Moving along in my reflection on my poetry research project, a new thing that I’m trying for the spring semester, today’s post will be about beginning the work with the poem.
I wanted to make sure that students were actually dealing with the text, carefully reading before forming opinions or possible arguments about the poem. I asked them to write a response to their reading of the text. These responses could be informal; I mainly wanted records of their thinking.
For Day 1 of working with our chosen poems, I asked each student to bring a copy of his or her poem to class.
I then signed up for the computer lab. (Because that’s what you have to do when your school doesn’t have a lot of technology. Or a class set of Chromebooks **sniff**).
When we got to the lab, I gave my students the following:
- Annotate your poem for literary devices (We have been practicing this all year, so they don’t need much more instruction than this on this particular step).
- While you are annotating, Log in to your computer and then to your Google Drive account. (Always give students something to do while the computer is turning on/logging on/causing general technological mayhem.)
- Create a folder entitled Last Name, First Name Poetry Essay (Smith, John Poetry Essay)
- Share the folder with me.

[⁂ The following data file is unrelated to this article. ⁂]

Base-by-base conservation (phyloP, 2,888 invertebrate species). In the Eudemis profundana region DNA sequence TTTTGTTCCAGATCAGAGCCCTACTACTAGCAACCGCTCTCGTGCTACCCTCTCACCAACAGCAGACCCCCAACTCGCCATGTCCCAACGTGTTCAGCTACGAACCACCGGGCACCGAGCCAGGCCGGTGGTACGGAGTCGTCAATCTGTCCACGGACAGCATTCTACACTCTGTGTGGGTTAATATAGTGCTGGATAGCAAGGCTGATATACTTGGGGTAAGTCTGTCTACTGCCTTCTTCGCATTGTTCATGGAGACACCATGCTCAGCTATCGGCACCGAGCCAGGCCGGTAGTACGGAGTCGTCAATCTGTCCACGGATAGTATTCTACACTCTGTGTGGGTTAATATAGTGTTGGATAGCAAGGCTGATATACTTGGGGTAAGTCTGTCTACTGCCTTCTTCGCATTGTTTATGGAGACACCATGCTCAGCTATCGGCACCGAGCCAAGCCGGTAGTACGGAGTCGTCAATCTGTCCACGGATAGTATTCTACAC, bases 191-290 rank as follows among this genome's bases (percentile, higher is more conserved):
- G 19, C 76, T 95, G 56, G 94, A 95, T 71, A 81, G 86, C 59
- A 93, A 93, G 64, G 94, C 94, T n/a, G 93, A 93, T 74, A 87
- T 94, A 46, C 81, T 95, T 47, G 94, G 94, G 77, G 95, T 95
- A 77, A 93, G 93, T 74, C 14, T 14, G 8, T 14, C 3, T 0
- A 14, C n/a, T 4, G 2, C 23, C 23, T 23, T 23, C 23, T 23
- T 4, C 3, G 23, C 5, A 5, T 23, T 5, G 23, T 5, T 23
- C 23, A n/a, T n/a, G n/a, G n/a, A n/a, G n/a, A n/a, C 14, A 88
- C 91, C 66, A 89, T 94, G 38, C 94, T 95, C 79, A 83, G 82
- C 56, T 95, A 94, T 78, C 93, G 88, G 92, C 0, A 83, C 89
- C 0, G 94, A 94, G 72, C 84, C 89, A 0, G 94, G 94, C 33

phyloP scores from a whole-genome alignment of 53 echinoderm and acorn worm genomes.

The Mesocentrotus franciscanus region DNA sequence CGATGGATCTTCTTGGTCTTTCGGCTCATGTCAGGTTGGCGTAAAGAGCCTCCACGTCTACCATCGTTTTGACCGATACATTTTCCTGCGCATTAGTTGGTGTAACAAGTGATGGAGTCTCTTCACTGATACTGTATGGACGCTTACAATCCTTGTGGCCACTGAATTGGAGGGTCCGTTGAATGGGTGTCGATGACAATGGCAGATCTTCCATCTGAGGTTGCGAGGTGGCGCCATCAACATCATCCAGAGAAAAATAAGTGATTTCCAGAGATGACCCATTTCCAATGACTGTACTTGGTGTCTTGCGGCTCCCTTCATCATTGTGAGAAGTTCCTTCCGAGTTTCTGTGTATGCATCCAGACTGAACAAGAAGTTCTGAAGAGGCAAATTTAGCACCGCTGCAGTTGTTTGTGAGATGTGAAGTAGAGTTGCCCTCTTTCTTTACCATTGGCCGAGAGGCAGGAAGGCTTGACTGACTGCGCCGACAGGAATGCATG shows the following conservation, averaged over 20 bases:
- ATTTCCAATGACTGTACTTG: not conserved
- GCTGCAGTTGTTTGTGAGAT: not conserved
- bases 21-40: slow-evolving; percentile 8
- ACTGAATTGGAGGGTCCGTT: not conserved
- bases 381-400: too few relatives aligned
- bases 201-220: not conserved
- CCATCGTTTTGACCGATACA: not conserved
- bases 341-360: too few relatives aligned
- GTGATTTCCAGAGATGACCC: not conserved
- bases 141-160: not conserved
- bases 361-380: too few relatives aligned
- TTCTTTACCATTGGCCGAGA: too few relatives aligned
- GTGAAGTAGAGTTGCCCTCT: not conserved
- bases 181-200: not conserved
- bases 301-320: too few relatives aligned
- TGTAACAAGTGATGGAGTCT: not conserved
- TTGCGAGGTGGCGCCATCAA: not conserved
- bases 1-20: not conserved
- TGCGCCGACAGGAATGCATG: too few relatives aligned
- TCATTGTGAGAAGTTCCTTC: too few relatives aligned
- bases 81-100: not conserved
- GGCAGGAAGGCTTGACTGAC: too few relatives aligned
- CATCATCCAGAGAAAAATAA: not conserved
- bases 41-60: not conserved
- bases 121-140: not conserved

- In the folder, create a new document. (This step became tricky, as I had many students that created documents in places other than this folder.)
- Title the document “First Response to Poem”
- For an example of how to set up your document, go to http://goo.gl/SPfDir
- Definitions: In the document, first define all unknown words.
- Content: write a 2-4 sentence summary of the poem’s literal content. Do not interpret yet. Just paraphrase. (I’ve come to see that most misinterpretations of poetry start here–the literal level.)
- Strategies: using your annotation of the poem, make a list of literary devices that seem important. Name the literary device or strategy and give examples.
- Other Observations: list any other observations about the poem that seem important to you.
- Questions: what do you still wonder about after reading the poem?
Example of a Content Summary of “The Weary Blues” by Langston Hughes (Step 9):
Example of a List of Strategies for “The Second Coming” by Yeats (Step 10):
Example of Observations and Questions from “There Will Come Soft Rains” by Sara Teasdale (Steps 11 and 12):
What I Will Do Differently Next Year:
- I wasn’t really prepared for how confusing Google Drive seemed to be for some students. Next year I plan to take more time at the beginning of the year to set expectations and teach the necessary skill so that students can use this powerful tool with ease.
- I will create a more complete model for this response. I modeled a couple of the steps on the directions I gave students, but I would like to create a more thorough example.
- I will give them more than one class period to do this assignment. What I would like to do in the future is give students about 30 minutes just in my classroom, sans technology, to read and annotate their poems. I felt like they didn’t take enough with this step, but I think it was because I didn’t make the time.
If anyone out there has done formal essays (especially involving secondary sources) with poetry, I’d love to hear about it! Stay tuned for a description of our Day 2 responses!